I myself greatly enjoyed the film; but there were moments, when the tension relaxed, which allowed me to feel somewhat bothered at seeing this film in Venezuela. I could imagine what extraordinary topical interest the theme would have in New York and in at least a large part of the United States, how a Broadway audience would absorb every word of this movie brimming with talk and discussion. The Venezuelans around me were confused, surprised, and in fact bored. A gentle snore to my right told me that someone had fallen asleep. Others laughed at the wrong moments. The film was not being understood.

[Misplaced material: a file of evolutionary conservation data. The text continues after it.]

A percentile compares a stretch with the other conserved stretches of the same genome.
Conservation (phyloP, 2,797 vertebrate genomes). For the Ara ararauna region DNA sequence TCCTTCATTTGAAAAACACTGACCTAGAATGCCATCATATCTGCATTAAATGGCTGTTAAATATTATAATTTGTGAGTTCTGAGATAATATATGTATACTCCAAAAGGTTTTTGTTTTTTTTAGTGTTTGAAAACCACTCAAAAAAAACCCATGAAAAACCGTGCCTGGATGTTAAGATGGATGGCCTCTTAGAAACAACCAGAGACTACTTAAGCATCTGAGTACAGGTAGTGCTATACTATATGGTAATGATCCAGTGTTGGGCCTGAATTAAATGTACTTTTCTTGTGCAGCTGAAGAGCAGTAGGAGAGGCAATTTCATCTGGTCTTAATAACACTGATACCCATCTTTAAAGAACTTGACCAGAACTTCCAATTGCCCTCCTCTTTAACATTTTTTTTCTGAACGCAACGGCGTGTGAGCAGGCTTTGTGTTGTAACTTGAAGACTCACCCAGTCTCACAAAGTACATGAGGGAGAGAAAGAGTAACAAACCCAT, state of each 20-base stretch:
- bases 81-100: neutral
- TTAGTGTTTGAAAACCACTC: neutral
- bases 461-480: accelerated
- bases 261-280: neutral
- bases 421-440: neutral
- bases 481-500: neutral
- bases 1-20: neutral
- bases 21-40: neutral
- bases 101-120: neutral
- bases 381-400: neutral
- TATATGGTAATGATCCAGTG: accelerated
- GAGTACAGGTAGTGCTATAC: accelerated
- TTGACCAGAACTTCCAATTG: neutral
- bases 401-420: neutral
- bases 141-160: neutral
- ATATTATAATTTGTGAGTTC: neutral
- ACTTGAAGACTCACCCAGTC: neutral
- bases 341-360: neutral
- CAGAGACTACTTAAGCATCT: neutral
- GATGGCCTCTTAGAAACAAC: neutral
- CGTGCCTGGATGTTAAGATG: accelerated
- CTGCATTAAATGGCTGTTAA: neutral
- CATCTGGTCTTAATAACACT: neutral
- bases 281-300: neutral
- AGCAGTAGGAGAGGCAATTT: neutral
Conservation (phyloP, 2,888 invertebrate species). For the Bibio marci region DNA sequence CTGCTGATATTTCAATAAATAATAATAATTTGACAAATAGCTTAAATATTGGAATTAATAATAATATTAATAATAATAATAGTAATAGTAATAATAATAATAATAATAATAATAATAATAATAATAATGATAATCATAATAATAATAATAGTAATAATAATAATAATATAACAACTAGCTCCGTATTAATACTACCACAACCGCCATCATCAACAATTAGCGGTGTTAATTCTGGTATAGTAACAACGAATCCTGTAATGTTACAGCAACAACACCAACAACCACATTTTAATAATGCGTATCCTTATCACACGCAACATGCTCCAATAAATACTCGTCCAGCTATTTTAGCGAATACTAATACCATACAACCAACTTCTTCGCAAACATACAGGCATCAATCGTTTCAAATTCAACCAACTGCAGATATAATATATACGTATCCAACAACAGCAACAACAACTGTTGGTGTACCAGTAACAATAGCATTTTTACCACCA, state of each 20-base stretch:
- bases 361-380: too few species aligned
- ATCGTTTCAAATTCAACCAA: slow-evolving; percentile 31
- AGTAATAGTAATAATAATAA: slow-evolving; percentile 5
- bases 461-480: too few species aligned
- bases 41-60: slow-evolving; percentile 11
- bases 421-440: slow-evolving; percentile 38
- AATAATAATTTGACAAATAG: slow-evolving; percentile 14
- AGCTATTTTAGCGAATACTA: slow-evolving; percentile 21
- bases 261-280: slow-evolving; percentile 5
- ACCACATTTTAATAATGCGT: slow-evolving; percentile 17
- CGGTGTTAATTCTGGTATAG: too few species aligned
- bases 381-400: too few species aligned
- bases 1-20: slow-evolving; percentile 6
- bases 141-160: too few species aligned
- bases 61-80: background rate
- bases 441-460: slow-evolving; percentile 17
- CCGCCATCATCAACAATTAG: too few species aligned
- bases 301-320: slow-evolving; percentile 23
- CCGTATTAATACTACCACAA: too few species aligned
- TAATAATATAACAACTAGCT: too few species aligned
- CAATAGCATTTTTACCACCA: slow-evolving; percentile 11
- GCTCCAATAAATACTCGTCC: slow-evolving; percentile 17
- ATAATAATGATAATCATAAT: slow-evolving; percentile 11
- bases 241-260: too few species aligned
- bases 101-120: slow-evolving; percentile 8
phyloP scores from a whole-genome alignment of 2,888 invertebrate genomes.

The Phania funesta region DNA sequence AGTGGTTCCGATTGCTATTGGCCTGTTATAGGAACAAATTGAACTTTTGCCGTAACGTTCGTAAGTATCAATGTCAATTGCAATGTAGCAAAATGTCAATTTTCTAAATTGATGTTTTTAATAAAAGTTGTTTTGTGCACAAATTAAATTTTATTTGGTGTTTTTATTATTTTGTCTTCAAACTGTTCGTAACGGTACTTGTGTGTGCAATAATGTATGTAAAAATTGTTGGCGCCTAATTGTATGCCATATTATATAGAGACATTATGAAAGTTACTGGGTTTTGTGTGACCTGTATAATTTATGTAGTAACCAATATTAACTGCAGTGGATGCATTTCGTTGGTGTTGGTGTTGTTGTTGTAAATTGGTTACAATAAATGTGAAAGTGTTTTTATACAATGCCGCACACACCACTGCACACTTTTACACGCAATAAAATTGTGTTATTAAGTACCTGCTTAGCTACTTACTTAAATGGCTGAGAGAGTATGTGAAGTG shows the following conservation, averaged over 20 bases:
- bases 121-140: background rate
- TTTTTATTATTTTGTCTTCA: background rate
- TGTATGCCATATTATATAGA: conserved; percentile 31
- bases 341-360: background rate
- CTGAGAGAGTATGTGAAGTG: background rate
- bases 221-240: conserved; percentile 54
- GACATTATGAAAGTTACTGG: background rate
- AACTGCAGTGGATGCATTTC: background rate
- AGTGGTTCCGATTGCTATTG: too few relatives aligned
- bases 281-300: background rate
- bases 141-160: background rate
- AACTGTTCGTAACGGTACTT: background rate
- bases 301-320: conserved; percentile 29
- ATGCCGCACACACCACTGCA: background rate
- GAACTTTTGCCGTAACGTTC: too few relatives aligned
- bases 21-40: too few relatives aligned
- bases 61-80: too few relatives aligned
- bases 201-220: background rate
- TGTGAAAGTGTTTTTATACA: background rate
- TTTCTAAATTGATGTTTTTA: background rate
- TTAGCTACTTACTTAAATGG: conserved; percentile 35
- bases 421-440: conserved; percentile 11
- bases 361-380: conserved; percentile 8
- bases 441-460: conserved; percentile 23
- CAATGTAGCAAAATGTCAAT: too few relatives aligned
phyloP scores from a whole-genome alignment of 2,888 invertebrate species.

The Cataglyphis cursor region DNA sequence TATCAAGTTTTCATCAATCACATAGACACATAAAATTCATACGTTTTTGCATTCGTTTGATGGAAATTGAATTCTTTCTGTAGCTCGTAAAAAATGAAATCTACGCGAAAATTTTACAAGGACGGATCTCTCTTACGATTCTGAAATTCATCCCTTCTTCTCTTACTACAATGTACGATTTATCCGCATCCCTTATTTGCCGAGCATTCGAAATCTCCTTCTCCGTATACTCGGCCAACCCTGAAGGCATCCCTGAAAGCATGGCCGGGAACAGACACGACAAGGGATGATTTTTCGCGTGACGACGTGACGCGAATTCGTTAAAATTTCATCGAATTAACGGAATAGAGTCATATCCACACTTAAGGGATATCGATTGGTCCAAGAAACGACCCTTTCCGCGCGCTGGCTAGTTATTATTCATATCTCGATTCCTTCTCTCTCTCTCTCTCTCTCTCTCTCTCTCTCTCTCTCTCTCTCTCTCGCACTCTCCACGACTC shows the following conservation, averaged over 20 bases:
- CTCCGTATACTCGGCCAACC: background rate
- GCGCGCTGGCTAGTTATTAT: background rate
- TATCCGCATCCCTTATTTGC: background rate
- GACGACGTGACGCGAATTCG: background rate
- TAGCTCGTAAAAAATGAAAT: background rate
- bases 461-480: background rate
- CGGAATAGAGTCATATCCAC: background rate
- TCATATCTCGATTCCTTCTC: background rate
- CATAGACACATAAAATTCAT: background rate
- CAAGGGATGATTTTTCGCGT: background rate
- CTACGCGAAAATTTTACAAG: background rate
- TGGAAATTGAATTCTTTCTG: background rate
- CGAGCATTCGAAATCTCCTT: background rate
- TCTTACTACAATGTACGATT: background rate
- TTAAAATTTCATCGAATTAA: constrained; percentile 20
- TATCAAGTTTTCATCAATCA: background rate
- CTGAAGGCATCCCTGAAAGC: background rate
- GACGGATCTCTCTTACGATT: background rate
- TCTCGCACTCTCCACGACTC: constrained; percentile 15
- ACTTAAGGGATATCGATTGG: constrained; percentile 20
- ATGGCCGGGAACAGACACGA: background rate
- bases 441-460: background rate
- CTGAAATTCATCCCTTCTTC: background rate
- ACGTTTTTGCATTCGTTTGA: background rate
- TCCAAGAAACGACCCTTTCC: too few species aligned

A jewish problem doubtless exists in Latin America as it does in the rest of the world. In Argentina—fortunately the tendency is now on the decline—it has at times taken on a European aspect, with discrimination in the universities and the civil service. Of late other countries have also gone through an anti-Semitic wave in which the Arab-Jewish conflict played a part. (Arabs, mainly Syrians and Lebanese, are fairly numerous in Latin America; and have gained considerable influence in the politics, economics, and journalism of several countries.) In other countries we find a milder form of stabilized, static anti-Semitism, together with periodic tides of xenophobia not confined to the Jews. And though, generally, the Church on this continent is not hostile to the Jews, there does exist here and there a very unpleasant sort of anti-Semitism with a clerical bias.